Blasting at higher pressures can only help so much - the more you blast, the more the total surface of the wood will sink in, as shown in the drawing above. It's the bamboo branch effect - One can easily snap a single branch, but bundle fifty of them tightly together and Hong Kong Phooey would have a hard time punching through them (particularly if his cat wasn't along to help). This is why very tightly-grained briar tends to render less interesting sandblasts - the tightness of the grain itself resists all but cursory ring depth. Drawings C and D, below, are a typical comparison of the difference in surface depth between a block with wide-spaced, loose grain lines (C) and a block with very tight grain lines (D):
Now that we've got a handle on just how rings are created and what they are, let's take a look at a typical bowl. Getting a "ring grain" - meaning a stack of vertical rings - is actually no great challenge if one has the capability to drill blocks at off-angles inline with the grain, but sometimes this isn't possible (particularly in machine-made shapes and middle-grade handmades, for reason of production labor costs), and sometimes the pipemaker doesn't even want this effect because he's bored by it (me). The problem is that the effects created are sometimes misunderstood by collectors unable to visualize how the grain in their pipe flows. For example, take bowl E, below:
There we have a nice crosscut billiard-like bowl, seen from the front, with grain flaring across the bowl and producing a lot of bird's-eye on the right side. Picture F shows what this same grain arrangement would become after sandblasting - The rings show horizontally to the direction of the grain fibers. I once heard someone complain that a pipe's grain was "sagging on one side" when in reality it was as above, simply a factor of the sideways tilt of the age rings in the bowl.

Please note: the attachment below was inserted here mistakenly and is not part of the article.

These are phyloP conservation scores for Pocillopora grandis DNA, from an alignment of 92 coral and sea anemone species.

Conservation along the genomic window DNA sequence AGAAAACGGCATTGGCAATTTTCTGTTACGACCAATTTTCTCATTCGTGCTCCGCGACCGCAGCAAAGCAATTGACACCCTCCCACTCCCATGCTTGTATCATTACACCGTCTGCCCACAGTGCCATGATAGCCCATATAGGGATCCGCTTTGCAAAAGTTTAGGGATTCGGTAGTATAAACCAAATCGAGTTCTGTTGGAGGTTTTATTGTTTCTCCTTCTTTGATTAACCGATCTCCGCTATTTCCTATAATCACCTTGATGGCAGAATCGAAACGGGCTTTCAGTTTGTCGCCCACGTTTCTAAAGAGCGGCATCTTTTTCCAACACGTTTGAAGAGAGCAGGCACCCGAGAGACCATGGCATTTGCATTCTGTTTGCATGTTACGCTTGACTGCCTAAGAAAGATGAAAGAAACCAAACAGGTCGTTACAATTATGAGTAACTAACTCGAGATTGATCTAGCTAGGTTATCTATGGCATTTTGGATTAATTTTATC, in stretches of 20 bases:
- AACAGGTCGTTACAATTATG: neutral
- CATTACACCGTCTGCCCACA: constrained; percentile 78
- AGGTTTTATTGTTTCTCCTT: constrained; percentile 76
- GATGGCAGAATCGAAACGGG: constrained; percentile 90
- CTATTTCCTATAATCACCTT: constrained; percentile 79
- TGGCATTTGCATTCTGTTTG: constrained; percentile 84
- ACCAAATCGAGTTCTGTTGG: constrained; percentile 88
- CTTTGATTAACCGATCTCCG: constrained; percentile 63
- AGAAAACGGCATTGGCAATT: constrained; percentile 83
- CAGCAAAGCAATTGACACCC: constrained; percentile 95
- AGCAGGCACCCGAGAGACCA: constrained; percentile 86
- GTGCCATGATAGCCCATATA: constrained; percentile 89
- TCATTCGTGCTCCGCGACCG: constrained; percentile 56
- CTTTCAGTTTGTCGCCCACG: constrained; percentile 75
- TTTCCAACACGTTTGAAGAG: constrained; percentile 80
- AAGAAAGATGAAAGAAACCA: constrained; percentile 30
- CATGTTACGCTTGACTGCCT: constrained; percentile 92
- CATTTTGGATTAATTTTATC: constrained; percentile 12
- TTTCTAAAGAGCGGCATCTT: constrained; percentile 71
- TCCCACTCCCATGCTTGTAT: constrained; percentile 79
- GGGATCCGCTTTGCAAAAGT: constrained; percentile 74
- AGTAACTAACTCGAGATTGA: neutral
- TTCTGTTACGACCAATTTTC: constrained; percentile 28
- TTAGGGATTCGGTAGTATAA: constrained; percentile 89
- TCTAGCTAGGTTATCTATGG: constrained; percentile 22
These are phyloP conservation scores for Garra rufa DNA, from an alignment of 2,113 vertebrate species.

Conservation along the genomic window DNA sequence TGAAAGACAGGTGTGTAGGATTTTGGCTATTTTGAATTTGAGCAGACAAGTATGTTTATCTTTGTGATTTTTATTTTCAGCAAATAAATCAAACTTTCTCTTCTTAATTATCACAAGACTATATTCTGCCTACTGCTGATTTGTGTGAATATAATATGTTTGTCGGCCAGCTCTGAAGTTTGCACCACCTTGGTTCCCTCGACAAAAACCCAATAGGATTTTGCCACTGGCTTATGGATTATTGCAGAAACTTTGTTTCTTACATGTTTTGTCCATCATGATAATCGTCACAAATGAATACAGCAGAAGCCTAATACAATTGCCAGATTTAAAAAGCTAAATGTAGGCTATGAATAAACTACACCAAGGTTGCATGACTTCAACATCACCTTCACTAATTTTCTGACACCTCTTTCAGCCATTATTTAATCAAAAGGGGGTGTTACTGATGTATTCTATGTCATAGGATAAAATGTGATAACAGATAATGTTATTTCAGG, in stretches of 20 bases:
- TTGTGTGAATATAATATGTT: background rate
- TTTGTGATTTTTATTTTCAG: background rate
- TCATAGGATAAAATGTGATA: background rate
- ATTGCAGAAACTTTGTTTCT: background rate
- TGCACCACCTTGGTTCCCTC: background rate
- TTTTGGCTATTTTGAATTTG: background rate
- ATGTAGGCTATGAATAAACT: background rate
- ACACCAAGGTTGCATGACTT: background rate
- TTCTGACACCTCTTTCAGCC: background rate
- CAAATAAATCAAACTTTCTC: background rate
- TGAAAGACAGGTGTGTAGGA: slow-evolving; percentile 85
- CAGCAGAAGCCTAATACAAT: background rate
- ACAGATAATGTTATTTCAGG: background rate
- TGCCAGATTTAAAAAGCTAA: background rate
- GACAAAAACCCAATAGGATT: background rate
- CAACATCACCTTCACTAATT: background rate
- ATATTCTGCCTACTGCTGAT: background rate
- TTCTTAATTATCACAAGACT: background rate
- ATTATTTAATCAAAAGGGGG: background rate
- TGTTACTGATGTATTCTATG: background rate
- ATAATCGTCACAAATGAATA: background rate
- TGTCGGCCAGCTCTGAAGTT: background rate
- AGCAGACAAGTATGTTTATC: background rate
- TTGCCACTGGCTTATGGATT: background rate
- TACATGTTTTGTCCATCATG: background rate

The disadvantage in offset ring stacking like this comes where there is a lot of bird's-eye - the "end points" of the grain fibers. Bird's-eye looks totally different after blasting from grain blasted from the side - It won't blast deeply and there are no growth rings to see, because you are essentially looking down at the stack of cheese from the top, rather than being able to see each layer from the side. This is where folks will sometimes mistakenly think a pipe isn't "blasted evenly" - of course the pipe is blasted evenly, as in to equal pressure, equal attention, etc - but the surface created is completely different.
Let's look at some real examples. If we take that blast in F, above, and look at it on both sides, we'd see this:
And here is the same arrangement on a real pipe! First, let's look at this grain layout on a smooth example:
And here is a nearly identical grain layout in sandblast version - First the side that matches the bowl above, and then its opposite side:
(And how does everyone like this finish? It's new... or rather, it's the end result of a LOT of gradual experimenting and developing. No name for it yet, but I think it looks very nice, showing off the blasting detail with great highlights and all without having to buff the edges off. Some pipes with this finish are currently queued for shipment to P&P and to Israel)
(BTW, the above pics WILL enlarge for a more detailed inspection if clicked)
Now that we know how to recognize the layout of the grain in the bowl, we know what we're looking at and how to recognize it. You can see the age rings, the lines of the grain passing through them, and every individual "stalk" of grain from the top point down, on the side that is all bird's-eye. That swirling miasma in the second photo is the result of looking directly down into the grain of the wood, as if you were looking onto the outer skin of plateau.
I'm fond of unconventional grain layouts, personally. I like it when every pipe is NOT necessarily a stack of growth rings from top to bottom. Probably my personal favorite of unusual grain layouts is the back-to-front seen in the sketches below:
This is where the grain starts on the back of the bowl, the part facing the smoker, and expands outward over the bowl and shank. I find this look particularly appealingly craggy for some reason, probably because it so perfectly illustrates the radial fan of grain that existed in the original block of wood. Here is a great example of this layout in smooth:
And here is a very similar layout after sandblasting (This pipe, #08-45, is posted in today's catalog update, if you want to see more of it)
I hope this has helped a bit to explain why various sandblasts look like they do!